It may be that Jacob had learned certain things [about the transmission of hereditary factors] which modern biologists have not yet even approached. … It is surely very unlikely that an external image can be transmitted through the visual apparatus to the brain and thence in some way as a signal to the DNA structure to specify certain characteristics to be triggered in the embryo, [but] it is nevertheless true that certain chemicals can and do have a significant prenatal influence if they can reach the embryo or, prior to conception, the DNA in the germ cells. … If nothing else, water treated thus may have served as an aphrodisiac and fertility promoter among the cattle. At least one such chemical substance found in these threes has been used for such a purpose in both ancient and modern times. … This in fact seems indicated by v.38, in which the word translated “conceive” in the KJV is actually the Hebrew yacham, meaning “to be hot” [or “in heat”]. … Jacob wanted to speed up the reproduction process and to induce the animals to have as many offspring as possible in the shortest time possible. …
When the animals did conceive and bear, Jacob was possibly quite surprised to note that a larger proportion than he had expected were ring-streaked, speckled, and spotted. He placed these animals in a group by themselves, after they were weaned, no doubt, and thus had the beginning of a flock of his own. …
A further measure was taken by Jacob to ensure that the flocks so produced would be composed of strong animals. He divided the flocks into two shifts, composed of stronger and weaker animals, respectively. He used the rods in the troughs when the stronger animals drank, but not when the weaker ones came there. Thus the stronger animals were stimulated to mate, and the others were not. This measure, likewise, to the extent it would be effective, constituted a sound practice of animal husbandry, and should have been of as great benefit to Laban as to Jacob. It would ensure that, statistically at least, most of the newborn lambs and kids, whether solid color or spotted, would be sturdy and healthy. However, there continued to be produced an abnormally large proportion of spotted and speckled young. This meant that a greater and greater percentage of the animals in Jacob’s flock were strong animals, and an increasing percentage in Laban’s were weaker animals.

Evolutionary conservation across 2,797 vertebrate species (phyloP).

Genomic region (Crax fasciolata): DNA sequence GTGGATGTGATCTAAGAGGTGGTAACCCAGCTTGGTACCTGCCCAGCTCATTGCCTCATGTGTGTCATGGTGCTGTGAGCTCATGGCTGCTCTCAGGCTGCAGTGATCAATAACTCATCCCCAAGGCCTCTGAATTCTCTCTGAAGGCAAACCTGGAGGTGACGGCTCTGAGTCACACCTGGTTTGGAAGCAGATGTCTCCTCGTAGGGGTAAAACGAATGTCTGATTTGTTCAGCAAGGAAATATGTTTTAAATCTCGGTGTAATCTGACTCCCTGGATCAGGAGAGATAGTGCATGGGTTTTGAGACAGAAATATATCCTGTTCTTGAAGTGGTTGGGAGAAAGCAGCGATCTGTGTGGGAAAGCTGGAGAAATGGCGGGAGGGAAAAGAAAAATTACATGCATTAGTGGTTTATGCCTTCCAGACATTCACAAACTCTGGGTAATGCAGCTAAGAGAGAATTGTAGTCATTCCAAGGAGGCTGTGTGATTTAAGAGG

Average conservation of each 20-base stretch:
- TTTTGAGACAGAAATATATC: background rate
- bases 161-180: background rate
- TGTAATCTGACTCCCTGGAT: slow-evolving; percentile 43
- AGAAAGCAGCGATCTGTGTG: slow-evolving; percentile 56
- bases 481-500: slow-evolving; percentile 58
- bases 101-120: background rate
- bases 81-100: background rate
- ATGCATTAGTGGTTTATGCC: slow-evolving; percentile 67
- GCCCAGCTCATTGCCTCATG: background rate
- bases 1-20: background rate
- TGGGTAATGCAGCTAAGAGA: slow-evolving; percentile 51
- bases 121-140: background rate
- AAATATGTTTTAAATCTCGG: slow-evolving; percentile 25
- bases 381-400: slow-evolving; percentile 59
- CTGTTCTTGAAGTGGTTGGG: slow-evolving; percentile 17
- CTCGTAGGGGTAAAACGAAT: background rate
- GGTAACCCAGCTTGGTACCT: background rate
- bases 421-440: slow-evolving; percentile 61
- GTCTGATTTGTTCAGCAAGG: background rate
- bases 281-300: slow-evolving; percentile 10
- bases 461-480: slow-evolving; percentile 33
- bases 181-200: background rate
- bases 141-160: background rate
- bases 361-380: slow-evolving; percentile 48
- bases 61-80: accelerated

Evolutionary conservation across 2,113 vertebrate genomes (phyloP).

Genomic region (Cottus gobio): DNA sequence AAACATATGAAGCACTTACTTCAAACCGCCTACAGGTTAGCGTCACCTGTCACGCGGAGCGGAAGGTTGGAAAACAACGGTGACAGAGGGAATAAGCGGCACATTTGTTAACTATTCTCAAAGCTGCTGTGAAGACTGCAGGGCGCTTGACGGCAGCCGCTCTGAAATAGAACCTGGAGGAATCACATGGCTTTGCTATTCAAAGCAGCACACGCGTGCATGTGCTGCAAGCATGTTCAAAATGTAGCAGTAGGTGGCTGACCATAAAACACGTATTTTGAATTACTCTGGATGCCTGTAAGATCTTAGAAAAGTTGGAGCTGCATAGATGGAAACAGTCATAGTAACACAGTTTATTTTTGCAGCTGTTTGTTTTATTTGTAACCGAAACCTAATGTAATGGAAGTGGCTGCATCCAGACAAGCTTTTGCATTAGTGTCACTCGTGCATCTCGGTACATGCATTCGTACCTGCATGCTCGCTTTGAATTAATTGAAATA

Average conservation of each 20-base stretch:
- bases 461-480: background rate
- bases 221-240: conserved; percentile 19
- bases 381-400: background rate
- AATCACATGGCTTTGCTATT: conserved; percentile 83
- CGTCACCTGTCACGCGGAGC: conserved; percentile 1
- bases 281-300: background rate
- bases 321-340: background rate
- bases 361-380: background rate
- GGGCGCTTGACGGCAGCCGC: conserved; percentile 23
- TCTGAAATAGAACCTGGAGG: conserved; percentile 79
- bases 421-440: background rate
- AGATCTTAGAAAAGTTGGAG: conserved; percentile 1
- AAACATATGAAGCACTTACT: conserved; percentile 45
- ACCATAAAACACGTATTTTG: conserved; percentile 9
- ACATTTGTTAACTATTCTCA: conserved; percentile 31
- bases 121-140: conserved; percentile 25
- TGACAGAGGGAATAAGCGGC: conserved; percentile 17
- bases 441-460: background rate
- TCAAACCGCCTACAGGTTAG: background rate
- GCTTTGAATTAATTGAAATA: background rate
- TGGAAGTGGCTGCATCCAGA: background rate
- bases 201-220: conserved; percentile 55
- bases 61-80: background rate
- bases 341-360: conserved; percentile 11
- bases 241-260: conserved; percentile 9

It was not until later that Jacob came to understand the providential intervention that caused the unusual percentage of streaked and spotted animals to be born (see Genesis 32:10). In the meantime, within the space of only a few years … Jacob’s flock had grown so large, and he had prospered from it so greatly, that he had to employ many servants, both male and female, and had purchased many camels and asses. He had quickly become a very prosperous rancher. — Morris, pages 474-477.
Wechsler has a different take on Jacob’s handling of the flocks.
Jacob—still not trusting in the sufficiency of God’s covenant provision—continues his behavioral pattern of seeking to better his circumstances through his own machinations and maneuverings. It is in this connection that the elaborate process of intermittently setting up freshly peeled rods of poplar, almond, and plane trees should be understood—that is, to emphasize the degree of Jacob’s human striving to attain what God has otherwise promised to bestow in His own sovereign power and grace. — Wechsler, page 235.
I don’t know. The preponderance of commentaries treat Jacob as a schemer and, therefore, in the wrong. But in the absence of any Scriptural support for the view, I’m reserving judgment and inclining toward Morris’ viewpoint.